The first belief is that for feedback to be of value, we believe others are more aware of our weaknesses than we. So we need them to tell you the truth about your performance and where it needs to improve. This belief is false in the sense that how others rate you on for instance your strategic thinking or presentation skills, reflects more their own characteristics than it does yours. We don't know and can't tell the truth about our colleagues objectively. The only truth we can tell is the one on our own feelings and experiences. (HBR, 2019) We're convinced that because feedback is not a truth, it doesn't mean it's not valuable. When you give or receive feedback you should be aware that what is told is not an objective truth, but an opinion. The value of that opinion lies in the way you phrase and present it to others. Let me show you an example. DON’T: I didn't like your presentation. DO: I felt confused when you showed the slide with the graph on it, I didn't fully understand it. The first type of feedback does not hold any value and is definitely not going to help the presenter improve. They might say they didn't like it because they prefer more visual presentations, which is a pure personal preference and certainly doesn't necessarily apply to others. It also doesn't give much information. What did they not like? Why did they not like it? The second example has much more value. You start by stating a personal emotion or state (confused), which makes the remark less of a critique to the receiver. It's also clear what exactly the point of improvement is. Even though it's still just one person telling you this and thus definitely not a truth, if for one person the slide is not 100% clear, there's a big chance there will be others with the same issue. Also, when you're working in a people-based organization, you're probably collaborating with or coaching other people. The feedback you get from them is not to be generalized and definitely not a truth applicable to others. However, it does give you points of improvement regarding the bond between you and them. e.g. I sometimes feel like I don't know where we are on our project, maybe you could communicate more often to me about it? This does not mean that your communication style as a whole is insufficient, it only means your communication style towards that single person can be improved in order to improve your relationship with them.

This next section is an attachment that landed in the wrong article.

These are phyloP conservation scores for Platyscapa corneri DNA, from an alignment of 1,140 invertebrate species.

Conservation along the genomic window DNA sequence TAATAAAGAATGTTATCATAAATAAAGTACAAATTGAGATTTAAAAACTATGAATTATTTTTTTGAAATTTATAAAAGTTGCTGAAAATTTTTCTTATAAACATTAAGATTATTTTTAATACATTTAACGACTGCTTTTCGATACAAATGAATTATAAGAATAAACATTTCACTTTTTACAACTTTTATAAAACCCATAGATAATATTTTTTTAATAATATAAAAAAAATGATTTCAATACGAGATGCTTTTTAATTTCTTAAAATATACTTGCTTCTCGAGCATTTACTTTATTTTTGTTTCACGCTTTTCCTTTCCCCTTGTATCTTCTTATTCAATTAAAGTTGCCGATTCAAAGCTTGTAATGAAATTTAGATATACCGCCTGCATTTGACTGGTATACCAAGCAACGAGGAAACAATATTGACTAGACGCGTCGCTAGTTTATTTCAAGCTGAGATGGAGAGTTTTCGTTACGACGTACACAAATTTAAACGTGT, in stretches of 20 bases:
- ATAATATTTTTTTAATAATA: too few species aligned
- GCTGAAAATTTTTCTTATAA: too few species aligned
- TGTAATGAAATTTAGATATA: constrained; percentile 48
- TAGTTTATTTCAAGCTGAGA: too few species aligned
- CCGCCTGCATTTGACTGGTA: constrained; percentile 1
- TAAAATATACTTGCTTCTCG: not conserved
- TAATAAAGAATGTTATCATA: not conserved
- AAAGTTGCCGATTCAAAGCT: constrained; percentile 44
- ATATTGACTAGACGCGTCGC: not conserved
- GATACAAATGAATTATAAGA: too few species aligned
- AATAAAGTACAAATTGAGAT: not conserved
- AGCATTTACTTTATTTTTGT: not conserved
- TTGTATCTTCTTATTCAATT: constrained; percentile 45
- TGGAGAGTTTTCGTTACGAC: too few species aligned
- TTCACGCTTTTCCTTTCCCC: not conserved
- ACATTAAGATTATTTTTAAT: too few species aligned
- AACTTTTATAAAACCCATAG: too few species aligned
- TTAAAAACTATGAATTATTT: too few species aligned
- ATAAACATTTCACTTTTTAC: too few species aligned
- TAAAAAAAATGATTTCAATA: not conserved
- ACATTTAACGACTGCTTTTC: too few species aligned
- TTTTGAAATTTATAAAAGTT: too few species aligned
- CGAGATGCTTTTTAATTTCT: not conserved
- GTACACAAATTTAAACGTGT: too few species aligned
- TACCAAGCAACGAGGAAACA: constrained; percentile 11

2. Theory of learning The second belief is that you need feedback from others to know which skills you're missing, so that you can develop those. HBR argues this belief is false, because learning is more about recognizing and reinforcing what's already there, than it is to add something that's not. We grow more in the areas of our strengths, so the true development opportunities lie there. They mention that our brain responds to critical feedback as a threat and that the strong negative emotion produced by criticism invokes impairment. (HBR, 2019) We have 2 nuances to add on this statement. First of all, feedback is not only about negative things or things that can be improved. Feedback should also be given on things that you're doing great. Feedback can thus help to detect your strengths, so that you can develop and grow them even further. Secondly, the reason why people respond defensively or negatively on feedback can be because the way you phrase the feedback is wrong. When giving feedback, make sure to give it on behaviour and not on identity. Let me give you 2 examples to illustrate this. DON’T: You were annoying during our last workshop DO: It was annoying that you always interrupted others during our last workshop